This Is the Best Way to Get Ink out of Clothes (It Just Takes 4 Steps!)

published Jan 21, 2024
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Dirty pen ink  stain on fabric from accident in daily life. Concept of cleaning stains on clothes or cleaning the house. Selected focus
Credit: C.Aphirak/Shutterstock

If you’ve ever accidentally left the cap off a marker or pen, you probably know how hard it is to get ink out of fabrics — especially if you put said uncapped tool into a pocket and got ink on your clothes. Like all stains-to-be, it helps to act as quickly as possible. I spoke to cleaning expert Ryan Knoll, owner of Tidy Casa, to get the best advice for removing ink from clothing. 

Quick Overview

How to Get Ink out of Clothes

  • Step 1: Pretreat the spot.
  • Step 2: Choose the right solvent to use.
  • Step 3: Apply the solvent.
  • Step 4: Rinse and repeat, as needed.

Here’s what you need and what you should do to get ink out of clothes.

What You’ll Need

  • Clean cloth
  • Soap
  • Water
  • Isopropyl alcohol or acetone-based nail polish remover
  • Cotton balls (optional)

How to Get Ink out of Clothes

Follow these four steps to remove ink stains.

Step 1: Pretreat the spot.

Grab a clean cloth and blot the stain gently. You don’t want the ink to set, so the sooner you do this, the better! Knoll says not to rub the cloth around, because it can spread the ink and cause it to be more embedded into the fabric.

Step 2: Choose the right solvent.

The treatment you use for ink on your clothes changes depending on the ink. For water-based ink, use soap and water. For permanent or oil-based ink, use isopropyl alcohol or acetone-based nail polish remover.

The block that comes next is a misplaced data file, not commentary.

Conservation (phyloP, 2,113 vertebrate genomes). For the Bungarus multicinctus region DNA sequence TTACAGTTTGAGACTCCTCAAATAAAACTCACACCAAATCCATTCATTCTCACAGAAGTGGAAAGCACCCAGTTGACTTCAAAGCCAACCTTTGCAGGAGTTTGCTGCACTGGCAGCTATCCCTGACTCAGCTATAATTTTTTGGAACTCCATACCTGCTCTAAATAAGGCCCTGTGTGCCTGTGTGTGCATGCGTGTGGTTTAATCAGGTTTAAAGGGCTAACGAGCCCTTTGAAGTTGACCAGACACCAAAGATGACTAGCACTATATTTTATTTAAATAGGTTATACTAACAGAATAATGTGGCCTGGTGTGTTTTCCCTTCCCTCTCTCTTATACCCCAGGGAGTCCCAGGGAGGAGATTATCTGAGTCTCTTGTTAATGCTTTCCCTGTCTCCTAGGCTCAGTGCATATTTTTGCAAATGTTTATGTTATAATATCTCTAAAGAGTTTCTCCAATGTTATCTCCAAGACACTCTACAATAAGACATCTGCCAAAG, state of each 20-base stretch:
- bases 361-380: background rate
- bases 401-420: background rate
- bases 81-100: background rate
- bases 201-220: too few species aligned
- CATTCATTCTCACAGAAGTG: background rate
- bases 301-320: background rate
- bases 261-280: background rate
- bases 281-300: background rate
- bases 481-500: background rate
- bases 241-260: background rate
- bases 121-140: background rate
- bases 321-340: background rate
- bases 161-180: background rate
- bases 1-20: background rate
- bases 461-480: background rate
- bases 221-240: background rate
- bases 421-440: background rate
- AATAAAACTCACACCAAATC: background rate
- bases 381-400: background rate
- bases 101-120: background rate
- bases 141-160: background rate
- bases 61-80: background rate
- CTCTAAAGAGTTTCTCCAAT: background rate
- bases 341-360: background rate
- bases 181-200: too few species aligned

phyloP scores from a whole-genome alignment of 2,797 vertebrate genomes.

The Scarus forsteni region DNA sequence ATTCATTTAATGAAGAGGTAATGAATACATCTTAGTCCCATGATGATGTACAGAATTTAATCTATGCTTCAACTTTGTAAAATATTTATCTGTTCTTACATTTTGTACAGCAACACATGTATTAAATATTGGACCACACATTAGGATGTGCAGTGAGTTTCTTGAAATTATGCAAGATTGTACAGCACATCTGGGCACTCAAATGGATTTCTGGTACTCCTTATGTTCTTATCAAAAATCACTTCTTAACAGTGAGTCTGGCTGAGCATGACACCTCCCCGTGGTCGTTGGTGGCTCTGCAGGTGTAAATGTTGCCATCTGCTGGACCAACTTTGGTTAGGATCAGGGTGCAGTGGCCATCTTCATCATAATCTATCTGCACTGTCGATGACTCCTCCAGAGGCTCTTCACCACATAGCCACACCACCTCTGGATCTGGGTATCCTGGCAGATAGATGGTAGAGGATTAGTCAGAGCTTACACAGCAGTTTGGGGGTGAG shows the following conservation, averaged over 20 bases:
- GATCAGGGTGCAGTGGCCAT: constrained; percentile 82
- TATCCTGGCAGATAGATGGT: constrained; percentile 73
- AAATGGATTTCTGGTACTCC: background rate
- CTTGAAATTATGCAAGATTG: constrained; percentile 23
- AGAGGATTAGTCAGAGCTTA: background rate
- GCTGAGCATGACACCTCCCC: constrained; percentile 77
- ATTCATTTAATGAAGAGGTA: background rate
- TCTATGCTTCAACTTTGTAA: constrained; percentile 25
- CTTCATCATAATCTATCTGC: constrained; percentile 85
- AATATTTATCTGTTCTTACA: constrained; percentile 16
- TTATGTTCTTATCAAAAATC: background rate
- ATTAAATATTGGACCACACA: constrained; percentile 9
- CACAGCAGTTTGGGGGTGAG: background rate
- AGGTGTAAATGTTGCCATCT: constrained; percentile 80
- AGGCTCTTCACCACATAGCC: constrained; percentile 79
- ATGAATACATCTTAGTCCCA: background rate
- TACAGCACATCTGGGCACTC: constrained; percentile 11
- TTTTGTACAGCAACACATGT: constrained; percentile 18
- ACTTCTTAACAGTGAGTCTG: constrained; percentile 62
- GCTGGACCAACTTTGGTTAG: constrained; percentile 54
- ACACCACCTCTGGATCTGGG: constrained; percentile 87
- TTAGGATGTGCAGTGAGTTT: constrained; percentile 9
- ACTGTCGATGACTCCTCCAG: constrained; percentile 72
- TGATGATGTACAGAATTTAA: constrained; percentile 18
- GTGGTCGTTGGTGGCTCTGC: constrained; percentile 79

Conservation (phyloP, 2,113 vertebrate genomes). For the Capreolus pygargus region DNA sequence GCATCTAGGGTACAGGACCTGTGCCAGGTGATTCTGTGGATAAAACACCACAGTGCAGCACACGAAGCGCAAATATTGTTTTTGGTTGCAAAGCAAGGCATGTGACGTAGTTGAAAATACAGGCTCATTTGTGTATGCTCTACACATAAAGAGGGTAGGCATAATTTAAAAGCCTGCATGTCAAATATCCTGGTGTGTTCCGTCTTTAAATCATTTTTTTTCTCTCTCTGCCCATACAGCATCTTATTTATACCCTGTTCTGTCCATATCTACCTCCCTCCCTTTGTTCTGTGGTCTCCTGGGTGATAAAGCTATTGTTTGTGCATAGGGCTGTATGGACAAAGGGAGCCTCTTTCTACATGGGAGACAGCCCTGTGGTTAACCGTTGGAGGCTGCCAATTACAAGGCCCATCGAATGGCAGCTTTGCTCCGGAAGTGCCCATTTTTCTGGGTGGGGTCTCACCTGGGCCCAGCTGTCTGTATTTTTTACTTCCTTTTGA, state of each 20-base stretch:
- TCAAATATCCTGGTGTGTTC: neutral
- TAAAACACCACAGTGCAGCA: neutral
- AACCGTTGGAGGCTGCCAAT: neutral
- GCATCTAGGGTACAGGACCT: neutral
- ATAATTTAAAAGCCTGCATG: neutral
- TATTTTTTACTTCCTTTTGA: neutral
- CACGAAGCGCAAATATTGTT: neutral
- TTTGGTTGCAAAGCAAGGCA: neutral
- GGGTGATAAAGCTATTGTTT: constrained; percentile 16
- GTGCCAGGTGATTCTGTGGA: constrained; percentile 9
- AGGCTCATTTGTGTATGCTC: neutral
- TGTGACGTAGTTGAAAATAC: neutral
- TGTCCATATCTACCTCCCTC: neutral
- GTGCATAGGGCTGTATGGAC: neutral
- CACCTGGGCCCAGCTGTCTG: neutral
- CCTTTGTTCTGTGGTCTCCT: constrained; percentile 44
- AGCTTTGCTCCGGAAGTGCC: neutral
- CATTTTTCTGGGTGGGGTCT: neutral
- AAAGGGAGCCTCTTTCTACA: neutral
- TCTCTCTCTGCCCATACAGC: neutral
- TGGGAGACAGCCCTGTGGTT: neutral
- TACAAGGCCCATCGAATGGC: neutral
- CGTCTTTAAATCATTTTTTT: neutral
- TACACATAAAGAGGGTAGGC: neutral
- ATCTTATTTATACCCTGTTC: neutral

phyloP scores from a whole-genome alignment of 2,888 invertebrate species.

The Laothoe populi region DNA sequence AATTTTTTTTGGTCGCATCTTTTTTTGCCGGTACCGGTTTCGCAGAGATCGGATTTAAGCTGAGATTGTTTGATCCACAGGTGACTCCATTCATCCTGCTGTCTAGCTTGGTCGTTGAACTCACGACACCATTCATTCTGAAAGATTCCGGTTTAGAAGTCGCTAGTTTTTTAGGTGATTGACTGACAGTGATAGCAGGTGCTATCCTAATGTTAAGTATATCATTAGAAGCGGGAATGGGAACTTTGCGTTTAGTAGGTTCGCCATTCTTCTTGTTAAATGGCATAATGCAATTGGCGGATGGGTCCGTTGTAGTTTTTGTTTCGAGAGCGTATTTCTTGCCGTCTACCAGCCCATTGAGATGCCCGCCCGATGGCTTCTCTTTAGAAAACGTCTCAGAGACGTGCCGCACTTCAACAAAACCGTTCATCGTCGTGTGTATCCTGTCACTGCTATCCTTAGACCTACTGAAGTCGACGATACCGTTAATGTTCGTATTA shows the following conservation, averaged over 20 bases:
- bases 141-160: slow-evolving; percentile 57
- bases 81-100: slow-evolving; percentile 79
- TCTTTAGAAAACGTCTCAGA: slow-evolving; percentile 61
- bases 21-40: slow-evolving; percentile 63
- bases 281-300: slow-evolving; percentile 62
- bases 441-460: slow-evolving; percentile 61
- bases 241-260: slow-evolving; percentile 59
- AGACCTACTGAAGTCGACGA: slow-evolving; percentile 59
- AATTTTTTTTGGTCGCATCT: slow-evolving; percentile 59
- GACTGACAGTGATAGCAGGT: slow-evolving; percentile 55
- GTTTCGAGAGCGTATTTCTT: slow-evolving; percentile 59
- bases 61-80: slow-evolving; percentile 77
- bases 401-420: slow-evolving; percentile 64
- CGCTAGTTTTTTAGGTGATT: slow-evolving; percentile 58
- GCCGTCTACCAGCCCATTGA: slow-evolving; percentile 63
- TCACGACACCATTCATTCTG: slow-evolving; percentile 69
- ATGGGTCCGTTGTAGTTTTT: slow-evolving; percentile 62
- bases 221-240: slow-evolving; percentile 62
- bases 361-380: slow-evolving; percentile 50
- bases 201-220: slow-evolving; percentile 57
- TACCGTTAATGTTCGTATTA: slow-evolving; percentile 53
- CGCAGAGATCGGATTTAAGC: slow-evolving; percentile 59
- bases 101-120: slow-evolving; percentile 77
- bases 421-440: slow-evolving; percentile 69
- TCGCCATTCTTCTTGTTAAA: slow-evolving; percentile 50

“Most of us won’t know what type of ink the pen that spilled uses, so the thing to remember is that ballpoint pens (the most common) use oil-based/permanent ink,” Knoll says. “Rollerball pens use a water-based ink.”

If you’ve spilled ink from an ink pot, check the bottle or the manufacturer’s website to see what type of ink it was.

Step 3: Apply the solvent.

As mentioned before, don’t rub anything into the ink! Put the solvent you’re using onto a clean cotton ball or cloth, and dab it onto the spot. Knoll reminds us to be patient with this — removing ink spots can take a lot of work. Just keep dabbing.

Step 4: Rinse and repeat.

After you’ve dabbed your heart out, rinse the garment in cold water. The spot might not come out with the first attempt, so be prepared to hop back a step and add more solvent. Continue until the ink is out of your clothes, or as close to gone as you can get it.

Knoll says you can also try washing the clothes in your washing machine if you don’t have time to try the solvent rinse and repeat. Just add the solvent onto the garment, toss it in the wash in cold water, and see how it goes. 

What Not to Do

There’s one important thing to remember when you’re trying to remove an ink spot: Avoid high heat at all costs. That will cause the ink to set right away, and then you’ll have an even harder time getting it out. If you wash your clothing in the machine, don’t use hot water, and don’t put it in the dryer until the stain is completely gone. And if you’re hand-washing, always use cool or cold water — especially when you’re first treating a fresh ink spot.